Some light-hearted thoughts on feminsim I wrote for the Mayo News a few weeks back.
Readers of my online rantings will know that on my twitter biography, I describe myself as follows: “Trying to figure it all out, secretly hoping I never succeed. Researcher, feminist, dreamer, Mayo GAA nut, Mayo Club admin team, Mayo News columnist.” That pretty much sums up most of my existence in less than 140 characters, which is actually a bit alarming when you think about it.
But regardless of my Mayo and GAA allegiances, it’s the “feminist” part of my bio that seems to provoke the most reactions. Recently, before a game in Croke Park, the real world collided with the virtual and I was approached in by a beaming jersey-clad gentleman with an outstretched hand. “Howya Anne-Marie”, he said. “You probably don’t know me, but I follow you on twitter. I’m @MayoMan5000.” I’m always a bit embarrassed when I meet people from the internet in real life, because I give out so much on there, but sure enough, I recognised MayoMan5000 from his photo and we exchanged some niceties. (Incidentally, MayoMan5000 is not his real virtual name, and fortunately not his real name either.) We had the usual GAA pre-match chat. He predicted a 15 point win, I went with a more conservative two points; we were both sadly mistaken. Then the conversation veered wildly into the unexpected. “I hope you don’t mind me saying” says he, (proceeding regardless), “but I see on twitter you call yourself a feminist. Now, I must say, you don’t strike me as much of a feminist at all!” Surprised, and, I’ll admit, a little put out, I asked why on earth not. “Well look at you here”, he says. “Above in Croke Park, cheering on the men. Sure I thought all feminists hated men!” And with a loud guffaw, he was on his way back to the middle of the Cusack Stand to rejoin his companions, leaving me more than a little bewildered.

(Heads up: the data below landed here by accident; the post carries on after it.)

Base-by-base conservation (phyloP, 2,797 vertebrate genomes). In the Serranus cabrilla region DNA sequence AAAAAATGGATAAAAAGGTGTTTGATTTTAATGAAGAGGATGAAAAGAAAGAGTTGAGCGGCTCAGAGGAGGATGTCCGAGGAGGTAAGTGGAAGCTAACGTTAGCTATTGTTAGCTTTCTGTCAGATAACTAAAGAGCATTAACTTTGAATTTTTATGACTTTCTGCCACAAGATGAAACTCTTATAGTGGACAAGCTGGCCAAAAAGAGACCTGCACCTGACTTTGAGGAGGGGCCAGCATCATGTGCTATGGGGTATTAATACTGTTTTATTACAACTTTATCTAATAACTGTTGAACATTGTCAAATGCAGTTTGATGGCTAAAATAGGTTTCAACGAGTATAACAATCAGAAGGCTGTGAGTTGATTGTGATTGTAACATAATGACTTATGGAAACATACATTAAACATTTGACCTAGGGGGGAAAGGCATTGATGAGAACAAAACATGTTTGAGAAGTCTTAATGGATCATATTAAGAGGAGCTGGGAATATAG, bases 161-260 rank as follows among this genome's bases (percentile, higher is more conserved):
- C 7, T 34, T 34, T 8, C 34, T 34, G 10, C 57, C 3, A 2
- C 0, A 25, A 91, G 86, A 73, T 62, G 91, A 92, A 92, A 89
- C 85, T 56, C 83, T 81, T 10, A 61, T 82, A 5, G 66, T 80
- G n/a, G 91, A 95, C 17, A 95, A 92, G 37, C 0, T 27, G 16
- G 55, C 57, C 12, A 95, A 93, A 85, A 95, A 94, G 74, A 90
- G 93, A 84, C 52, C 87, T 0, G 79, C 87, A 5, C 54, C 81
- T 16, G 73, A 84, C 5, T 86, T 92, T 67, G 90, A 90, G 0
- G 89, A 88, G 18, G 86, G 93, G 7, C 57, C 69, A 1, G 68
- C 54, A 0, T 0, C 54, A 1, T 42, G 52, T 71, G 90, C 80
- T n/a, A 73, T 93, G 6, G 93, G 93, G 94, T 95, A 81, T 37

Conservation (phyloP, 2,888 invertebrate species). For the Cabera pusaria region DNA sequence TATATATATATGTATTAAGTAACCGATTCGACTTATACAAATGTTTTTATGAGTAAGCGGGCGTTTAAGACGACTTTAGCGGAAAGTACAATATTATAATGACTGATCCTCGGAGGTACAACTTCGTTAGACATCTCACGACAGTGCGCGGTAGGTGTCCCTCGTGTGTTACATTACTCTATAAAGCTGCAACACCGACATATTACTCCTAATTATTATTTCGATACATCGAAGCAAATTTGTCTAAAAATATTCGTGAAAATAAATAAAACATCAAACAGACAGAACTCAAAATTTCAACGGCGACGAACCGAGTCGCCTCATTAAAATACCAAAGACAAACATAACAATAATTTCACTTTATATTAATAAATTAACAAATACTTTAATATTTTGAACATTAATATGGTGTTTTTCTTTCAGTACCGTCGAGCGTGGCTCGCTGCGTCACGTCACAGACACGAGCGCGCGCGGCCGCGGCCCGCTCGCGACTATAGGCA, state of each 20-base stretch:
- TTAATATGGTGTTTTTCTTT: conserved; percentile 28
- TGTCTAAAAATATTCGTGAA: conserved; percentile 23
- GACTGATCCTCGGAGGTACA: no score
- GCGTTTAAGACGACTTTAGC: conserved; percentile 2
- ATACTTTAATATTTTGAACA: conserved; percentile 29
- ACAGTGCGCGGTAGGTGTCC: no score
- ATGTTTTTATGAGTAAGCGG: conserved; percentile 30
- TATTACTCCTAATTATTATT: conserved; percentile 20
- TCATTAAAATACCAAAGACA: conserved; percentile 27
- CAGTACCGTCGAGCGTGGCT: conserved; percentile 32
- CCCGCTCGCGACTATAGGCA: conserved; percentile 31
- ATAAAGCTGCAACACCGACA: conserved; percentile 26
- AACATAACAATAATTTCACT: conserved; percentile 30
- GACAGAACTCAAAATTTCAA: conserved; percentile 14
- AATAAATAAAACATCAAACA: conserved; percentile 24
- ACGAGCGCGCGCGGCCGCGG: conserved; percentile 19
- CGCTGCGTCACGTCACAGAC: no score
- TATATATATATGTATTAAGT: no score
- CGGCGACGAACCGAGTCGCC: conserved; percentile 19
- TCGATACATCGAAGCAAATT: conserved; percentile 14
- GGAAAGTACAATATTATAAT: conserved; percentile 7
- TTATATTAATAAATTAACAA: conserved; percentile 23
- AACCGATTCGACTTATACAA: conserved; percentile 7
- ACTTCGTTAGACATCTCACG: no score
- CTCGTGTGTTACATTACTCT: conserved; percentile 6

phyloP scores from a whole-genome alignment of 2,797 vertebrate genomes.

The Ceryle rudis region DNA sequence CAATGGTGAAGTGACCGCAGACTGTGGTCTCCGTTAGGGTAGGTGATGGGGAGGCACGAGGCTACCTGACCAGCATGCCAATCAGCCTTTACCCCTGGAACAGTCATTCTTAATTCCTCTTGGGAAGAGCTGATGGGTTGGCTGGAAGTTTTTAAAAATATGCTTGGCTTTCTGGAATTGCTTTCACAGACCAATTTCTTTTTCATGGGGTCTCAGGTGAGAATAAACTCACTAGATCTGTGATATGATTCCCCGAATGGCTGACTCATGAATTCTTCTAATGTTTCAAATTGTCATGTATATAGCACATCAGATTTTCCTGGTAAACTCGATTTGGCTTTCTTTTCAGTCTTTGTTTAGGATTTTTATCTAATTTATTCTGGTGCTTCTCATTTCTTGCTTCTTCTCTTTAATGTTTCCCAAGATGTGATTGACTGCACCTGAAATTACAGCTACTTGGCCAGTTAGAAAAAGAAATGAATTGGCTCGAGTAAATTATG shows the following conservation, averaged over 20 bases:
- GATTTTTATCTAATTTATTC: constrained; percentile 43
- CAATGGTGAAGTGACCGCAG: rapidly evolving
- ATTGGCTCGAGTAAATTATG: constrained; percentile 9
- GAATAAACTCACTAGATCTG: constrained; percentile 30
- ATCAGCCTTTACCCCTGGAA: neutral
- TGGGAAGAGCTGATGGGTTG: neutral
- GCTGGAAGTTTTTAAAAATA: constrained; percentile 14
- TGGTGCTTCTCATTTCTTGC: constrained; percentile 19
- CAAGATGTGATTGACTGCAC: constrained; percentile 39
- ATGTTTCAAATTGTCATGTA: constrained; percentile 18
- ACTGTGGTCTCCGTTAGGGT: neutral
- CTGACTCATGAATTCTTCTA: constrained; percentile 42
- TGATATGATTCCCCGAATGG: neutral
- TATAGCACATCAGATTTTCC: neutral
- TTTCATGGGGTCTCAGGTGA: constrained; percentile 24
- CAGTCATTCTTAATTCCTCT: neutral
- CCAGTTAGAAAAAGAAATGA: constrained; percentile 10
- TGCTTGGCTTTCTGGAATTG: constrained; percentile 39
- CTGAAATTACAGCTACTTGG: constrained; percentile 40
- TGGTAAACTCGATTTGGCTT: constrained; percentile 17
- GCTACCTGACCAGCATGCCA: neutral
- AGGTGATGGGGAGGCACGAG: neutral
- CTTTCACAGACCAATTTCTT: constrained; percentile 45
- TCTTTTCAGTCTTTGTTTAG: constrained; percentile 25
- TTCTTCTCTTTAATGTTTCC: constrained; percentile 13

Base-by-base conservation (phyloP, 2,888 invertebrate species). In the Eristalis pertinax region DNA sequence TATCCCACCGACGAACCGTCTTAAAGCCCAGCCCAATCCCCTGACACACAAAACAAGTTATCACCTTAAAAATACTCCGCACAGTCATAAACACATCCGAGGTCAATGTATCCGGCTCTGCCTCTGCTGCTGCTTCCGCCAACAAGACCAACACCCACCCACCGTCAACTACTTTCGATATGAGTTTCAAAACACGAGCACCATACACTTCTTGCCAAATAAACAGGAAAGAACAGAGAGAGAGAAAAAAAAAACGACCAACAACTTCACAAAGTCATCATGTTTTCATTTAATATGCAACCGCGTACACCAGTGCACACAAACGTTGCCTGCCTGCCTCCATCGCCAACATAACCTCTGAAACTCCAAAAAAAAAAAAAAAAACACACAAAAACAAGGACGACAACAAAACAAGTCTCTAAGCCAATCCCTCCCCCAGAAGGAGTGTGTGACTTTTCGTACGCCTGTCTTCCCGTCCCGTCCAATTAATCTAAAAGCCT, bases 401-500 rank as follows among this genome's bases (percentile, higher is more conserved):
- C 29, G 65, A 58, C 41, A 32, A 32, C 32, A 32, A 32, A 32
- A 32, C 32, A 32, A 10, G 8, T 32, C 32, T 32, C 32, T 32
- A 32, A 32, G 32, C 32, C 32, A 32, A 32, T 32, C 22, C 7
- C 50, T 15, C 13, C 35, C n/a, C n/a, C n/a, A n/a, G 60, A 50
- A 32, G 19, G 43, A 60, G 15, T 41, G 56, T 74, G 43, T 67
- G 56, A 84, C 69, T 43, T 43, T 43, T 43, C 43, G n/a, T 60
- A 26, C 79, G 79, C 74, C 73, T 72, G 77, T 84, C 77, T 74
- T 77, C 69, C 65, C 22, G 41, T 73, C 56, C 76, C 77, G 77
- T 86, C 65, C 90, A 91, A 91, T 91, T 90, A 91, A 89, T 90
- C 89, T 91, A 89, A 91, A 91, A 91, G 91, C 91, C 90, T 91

Feminism is one of those words that’s grown itself a bit of a bad reputation over the years, and has somehow managed associate itself with all sorts of ludicrous activities such as bra-burning and man-hating. Now let’s face it, anyone who has ever shopped for women’s underwear will know full well that bras are far too expensive to be setting alight at will, and frankly, man-hating is too impractical, given the amount of men hanging around the place. Feminism also tends to be labelled as “whiny”, “stereotyping”, “unglamorous”, “unfeminine” and “aggressive” to name but some. Really, being a feminist sounds deeply unpleasant. Why would anyone want to be one?
In reality, feminism can be as simple or complicated as you want to make it. Call me old-fashioned, but in my eyes, ultimately it boils down to this: the belief that men and women should have equal rights and opportunities”. Now, that’s not so outlandish, is it? It’s hardly radical, and doesn’t merit the fear and contempt associated with the word, among men and women alike. It’s true that feminist debate can be contradictory and complex, sometimes even aggressive, and is intrinsically linked with all sorts of other issues such as gender, race, age, class, religion. Ultimately though, it’s about simple equality.
The fact remains that women are still not equally represented in either industry or politics. We are systematically paid less than men, and our childbearing potential is a barrier to career progression. Objectification of women is more common than ever, yet we are routinely prevented from making decisions about our own bodies. I don’t know a single woman who doesn’t object to these facts, yet there is a real reluctance among us to identify as feminists. But the discussion must also acknowledge the tendency among women ourselves to judge each other – our bodies, our clothes, our life choices – we don’t make it easy for ourselves, either
There’s a very simple test you can take that determines whether or not you’re a feminist. You might preface it with, “I’m not a feminist, but …”, but if you’re asked the question “Do you believe that all human beings are equal?” and you answer “yes”, well then, my friend, I hate to break it to you, but I’m afraid you too are a feminist.
Welcome aboard, there’s nothing to be scared of – but do leave the matches at home.